I'm trying to display a game in the console window using a screen buffer but cannot compile it.

I have this simple code:

#include <Windows.h>
#include <iostream>
#include <thread>

int main() {
  const int width = 120, height = 40;

  wchar_t* screen = new wchar_t[width * height];
  DWORD bytesWritten = 0;

  while (true) {
    for (int i = 0; i < width * height; i++) screen[i] = L' ';
    wsprintf(&screen[width + 5], L"Testing");

    WriteConsoleOutputCharacter(console, screen, width * height, {0, 0}, &bytesWritten);
    Sleep(1000 / 30);

  return 0;

It won't compile, getting two errors:

test.cpp:16:44: error: cannot convert 'wchar_t*' to 'LPSTR {aka char*}' for argument '1' to 'int wsprintfA(LPSTR, LPCSTR, ...)'


test.cpp:18:87: error: cannot convert 'wchar_t*' to 'LPCSTR {aka const char*}' for argument '2' to 'BOOL WriteConsoleOutputCharacterA(HANDLE, LPCSTR, DWORD, COORD, PDWORD)'

How can I get this working and how to do it even better?

I'm using g++ 6.3.0 to compile.


  • 1
    \$\begingroup\$ The error messages are saying wsprintf() and WriteConsoleOutputCharacterA() take char* not wchar_t* arguments. What happens when you change the type of screen to char* (and change the call to new to use char)? \$\endgroup\$ Aug 5, 2018 at 15:59
  • \$\begingroup\$ Also changed WriteConsoleOutputCharacter() to WriteConsoleOutputCharacterA() and now it compiles. But VS Code outputs two error messages: argument of type "char *" is incompatible with parameter of type "LPWSTR" (15, 14) and argument of type "const char *" is incompatible with parameter of type "LPCWSTR" (15, 34) for wsprintf() \$\endgroup\$
    – Kerdo
    Aug 5, 2018 at 16:02
  • 1
    \$\begingroup\$ For what it's worth, the docs for wsprintfA() say not to use it. In any event, you need to make your screen variable be the same type as the parameter of the function you're calling. If it takes a wchar_t*, then screen should be wchar_t*. If the function takes a char* then screen should be a char*. \$\endgroup\$ Aug 5, 2018 at 16:07
  • \$\begingroup\$ Okay, gotcha. Just made myself a helper function: pastebin.com/LstCWUBt and it works perfectly! Thanks! \$\endgroup\$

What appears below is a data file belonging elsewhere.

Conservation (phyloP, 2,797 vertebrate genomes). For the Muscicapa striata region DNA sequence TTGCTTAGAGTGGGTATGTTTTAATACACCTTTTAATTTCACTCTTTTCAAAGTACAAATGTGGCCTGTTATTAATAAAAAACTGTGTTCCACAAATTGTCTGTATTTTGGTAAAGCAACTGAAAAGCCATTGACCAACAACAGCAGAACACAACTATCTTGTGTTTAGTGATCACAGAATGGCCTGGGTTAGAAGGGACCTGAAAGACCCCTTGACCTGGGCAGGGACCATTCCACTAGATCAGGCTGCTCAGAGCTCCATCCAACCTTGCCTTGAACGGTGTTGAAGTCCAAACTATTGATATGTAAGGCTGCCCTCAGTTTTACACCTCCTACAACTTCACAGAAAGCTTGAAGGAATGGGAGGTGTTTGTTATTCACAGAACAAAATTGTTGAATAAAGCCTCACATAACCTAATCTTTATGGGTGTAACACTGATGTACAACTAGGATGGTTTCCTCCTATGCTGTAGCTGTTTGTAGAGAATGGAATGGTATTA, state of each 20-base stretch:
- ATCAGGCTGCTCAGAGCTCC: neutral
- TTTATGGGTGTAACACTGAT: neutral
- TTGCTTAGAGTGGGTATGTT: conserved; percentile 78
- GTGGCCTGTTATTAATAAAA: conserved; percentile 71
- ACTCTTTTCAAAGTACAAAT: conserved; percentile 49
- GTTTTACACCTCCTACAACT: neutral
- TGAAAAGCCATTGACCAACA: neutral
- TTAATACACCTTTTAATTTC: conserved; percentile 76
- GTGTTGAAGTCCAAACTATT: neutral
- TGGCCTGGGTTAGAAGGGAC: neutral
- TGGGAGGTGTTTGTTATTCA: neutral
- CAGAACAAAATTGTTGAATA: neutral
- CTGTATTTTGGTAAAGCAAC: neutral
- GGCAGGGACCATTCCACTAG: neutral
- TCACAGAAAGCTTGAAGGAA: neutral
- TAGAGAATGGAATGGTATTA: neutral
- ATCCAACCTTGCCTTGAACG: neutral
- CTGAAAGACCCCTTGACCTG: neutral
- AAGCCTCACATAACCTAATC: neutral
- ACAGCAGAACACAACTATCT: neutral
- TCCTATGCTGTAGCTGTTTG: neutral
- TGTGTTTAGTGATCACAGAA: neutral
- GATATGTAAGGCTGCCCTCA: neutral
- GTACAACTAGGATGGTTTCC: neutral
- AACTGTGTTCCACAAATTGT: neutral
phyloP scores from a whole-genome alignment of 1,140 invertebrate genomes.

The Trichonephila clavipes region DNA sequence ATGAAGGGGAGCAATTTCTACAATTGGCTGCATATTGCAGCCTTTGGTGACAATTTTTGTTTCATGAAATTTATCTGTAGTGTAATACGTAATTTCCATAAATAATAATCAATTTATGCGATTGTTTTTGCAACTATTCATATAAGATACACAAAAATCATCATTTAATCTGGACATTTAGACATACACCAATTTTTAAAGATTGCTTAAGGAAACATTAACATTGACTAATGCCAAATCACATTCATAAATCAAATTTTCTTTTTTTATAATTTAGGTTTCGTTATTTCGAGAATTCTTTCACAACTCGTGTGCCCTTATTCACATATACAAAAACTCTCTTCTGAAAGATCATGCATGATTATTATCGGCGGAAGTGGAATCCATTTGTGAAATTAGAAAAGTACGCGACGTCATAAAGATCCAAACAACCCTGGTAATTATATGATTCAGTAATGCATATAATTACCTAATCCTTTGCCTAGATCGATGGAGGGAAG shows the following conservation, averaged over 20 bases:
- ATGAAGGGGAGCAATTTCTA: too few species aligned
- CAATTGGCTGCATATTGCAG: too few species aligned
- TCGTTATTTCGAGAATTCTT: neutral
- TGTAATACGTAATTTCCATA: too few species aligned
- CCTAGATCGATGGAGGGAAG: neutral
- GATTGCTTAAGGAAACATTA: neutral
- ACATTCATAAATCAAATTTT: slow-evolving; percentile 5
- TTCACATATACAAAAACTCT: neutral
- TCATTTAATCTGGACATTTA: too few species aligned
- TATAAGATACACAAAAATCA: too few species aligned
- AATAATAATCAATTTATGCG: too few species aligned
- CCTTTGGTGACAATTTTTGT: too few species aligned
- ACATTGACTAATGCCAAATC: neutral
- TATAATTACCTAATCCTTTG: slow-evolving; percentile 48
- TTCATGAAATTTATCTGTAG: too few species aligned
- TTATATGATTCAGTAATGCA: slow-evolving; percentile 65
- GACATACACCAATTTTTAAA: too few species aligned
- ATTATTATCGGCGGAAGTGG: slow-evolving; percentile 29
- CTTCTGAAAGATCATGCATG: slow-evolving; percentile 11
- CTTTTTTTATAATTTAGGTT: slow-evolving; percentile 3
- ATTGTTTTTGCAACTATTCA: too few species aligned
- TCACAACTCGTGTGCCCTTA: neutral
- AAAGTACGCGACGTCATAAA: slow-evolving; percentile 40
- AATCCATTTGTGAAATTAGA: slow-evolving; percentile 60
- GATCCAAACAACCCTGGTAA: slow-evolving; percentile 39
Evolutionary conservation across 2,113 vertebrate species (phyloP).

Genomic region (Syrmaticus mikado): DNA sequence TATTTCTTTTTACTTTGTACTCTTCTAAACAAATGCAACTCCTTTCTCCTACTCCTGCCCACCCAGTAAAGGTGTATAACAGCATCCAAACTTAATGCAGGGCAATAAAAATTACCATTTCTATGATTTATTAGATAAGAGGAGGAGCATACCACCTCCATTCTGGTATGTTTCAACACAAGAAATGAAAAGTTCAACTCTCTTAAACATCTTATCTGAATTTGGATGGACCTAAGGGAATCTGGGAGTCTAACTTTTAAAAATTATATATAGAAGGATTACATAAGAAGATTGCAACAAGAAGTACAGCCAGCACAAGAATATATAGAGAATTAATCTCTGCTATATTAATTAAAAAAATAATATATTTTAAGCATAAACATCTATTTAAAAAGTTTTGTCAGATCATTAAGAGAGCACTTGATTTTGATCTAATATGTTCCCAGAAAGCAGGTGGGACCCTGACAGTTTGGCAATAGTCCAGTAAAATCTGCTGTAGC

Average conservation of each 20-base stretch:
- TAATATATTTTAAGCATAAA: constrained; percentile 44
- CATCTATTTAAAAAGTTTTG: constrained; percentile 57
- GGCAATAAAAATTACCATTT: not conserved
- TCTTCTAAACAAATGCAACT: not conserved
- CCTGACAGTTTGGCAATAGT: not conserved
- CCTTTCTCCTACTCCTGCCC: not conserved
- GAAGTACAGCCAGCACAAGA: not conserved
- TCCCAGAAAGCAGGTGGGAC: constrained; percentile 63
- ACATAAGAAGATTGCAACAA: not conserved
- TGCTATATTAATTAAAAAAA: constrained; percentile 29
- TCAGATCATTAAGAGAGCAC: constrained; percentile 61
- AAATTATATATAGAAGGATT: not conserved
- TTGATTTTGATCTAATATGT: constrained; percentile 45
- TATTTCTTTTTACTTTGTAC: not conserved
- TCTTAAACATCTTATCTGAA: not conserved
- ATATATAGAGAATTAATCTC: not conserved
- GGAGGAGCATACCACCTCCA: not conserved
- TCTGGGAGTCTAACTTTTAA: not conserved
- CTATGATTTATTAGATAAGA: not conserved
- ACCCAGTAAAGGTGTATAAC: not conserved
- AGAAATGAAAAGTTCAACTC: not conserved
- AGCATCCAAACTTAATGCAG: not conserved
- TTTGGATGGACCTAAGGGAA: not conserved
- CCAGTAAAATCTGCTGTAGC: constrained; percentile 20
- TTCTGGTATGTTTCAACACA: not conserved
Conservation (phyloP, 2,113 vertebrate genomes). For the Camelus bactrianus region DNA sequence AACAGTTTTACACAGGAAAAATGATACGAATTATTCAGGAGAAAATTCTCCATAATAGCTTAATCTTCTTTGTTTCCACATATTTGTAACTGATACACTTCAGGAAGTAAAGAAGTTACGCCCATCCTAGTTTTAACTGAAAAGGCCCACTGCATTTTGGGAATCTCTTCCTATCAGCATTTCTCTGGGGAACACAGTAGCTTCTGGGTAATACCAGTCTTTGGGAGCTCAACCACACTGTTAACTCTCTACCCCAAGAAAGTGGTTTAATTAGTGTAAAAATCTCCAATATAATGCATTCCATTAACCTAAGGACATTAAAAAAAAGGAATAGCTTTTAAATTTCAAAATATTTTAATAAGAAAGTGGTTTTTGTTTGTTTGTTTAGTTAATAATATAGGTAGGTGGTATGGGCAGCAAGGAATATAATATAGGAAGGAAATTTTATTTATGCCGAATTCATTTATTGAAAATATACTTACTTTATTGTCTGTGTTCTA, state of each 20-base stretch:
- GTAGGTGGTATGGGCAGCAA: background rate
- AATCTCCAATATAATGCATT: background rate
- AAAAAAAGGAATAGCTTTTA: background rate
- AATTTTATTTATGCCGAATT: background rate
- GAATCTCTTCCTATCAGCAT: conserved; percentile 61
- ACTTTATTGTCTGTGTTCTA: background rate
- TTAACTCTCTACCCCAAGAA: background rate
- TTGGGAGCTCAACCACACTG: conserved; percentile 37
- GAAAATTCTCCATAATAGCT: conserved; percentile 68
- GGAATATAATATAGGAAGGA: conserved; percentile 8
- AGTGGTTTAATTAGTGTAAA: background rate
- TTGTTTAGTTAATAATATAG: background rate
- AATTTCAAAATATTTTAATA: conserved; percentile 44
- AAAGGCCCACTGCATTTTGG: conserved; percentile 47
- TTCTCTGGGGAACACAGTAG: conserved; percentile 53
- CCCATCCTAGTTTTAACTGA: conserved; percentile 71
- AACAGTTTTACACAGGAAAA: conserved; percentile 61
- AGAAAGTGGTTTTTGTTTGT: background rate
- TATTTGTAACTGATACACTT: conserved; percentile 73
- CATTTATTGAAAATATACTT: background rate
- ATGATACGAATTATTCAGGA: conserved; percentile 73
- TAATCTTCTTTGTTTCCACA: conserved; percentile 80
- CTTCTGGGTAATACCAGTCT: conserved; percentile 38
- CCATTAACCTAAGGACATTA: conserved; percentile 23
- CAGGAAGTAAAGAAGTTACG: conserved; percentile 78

– Kerdo
    Aug 5, 2018 at 16:13
  • 1
    \$\begingroup\$ @Kerdo if you've solved your problem, feel free to post it as an answer. This will make it more searchable, so other users with similar problems can learn from your solution. \$\endgroup\$
    – DMGregory
    Aug 5, 2018 at 21:25

1 Answer 1


Changed WriteConsoleOutputCharacter() to WriteConsoleOutputCharacterA(), ditched wsprintf(), changed screen[] type from wchar_t* to char* and made my own helper function for displaying on the screen and now it works perfectly!

void toScreen(char*& screen, const int index, const char* text) {
  for (int i = 0; i < strlen(text); i++)
    screen[index + i] = text[i];
  • 1
    \$\begingroup\$ Reasonable. There's nothing inherently wrong with wchar_t, and it's often better, but you need to use the *W functions instead of *A functions. Newer Windows functions (after Windows ME, so 21st century) often do not have *A variants. \$\endgroup\$
    – MSalters
    Aug 6, 2018 at 9:59
  • \$\begingroup\$ @MSalters there are a lot of things inherently wrong with wchar_t, but on Windows it is still your best bet indeed :p \$\endgroup\$
    – Quentin
    Aug 9, 2018 at 9:05
  • \$\begingroup\$ "strlen(text)" should be placed outside of the loop, otherwise the length will be calculated at EACH iteration, neither automatic compiler optimization helps. \$\endgroup\$
    – Gro
    Aug 24, 2019 at 6:47

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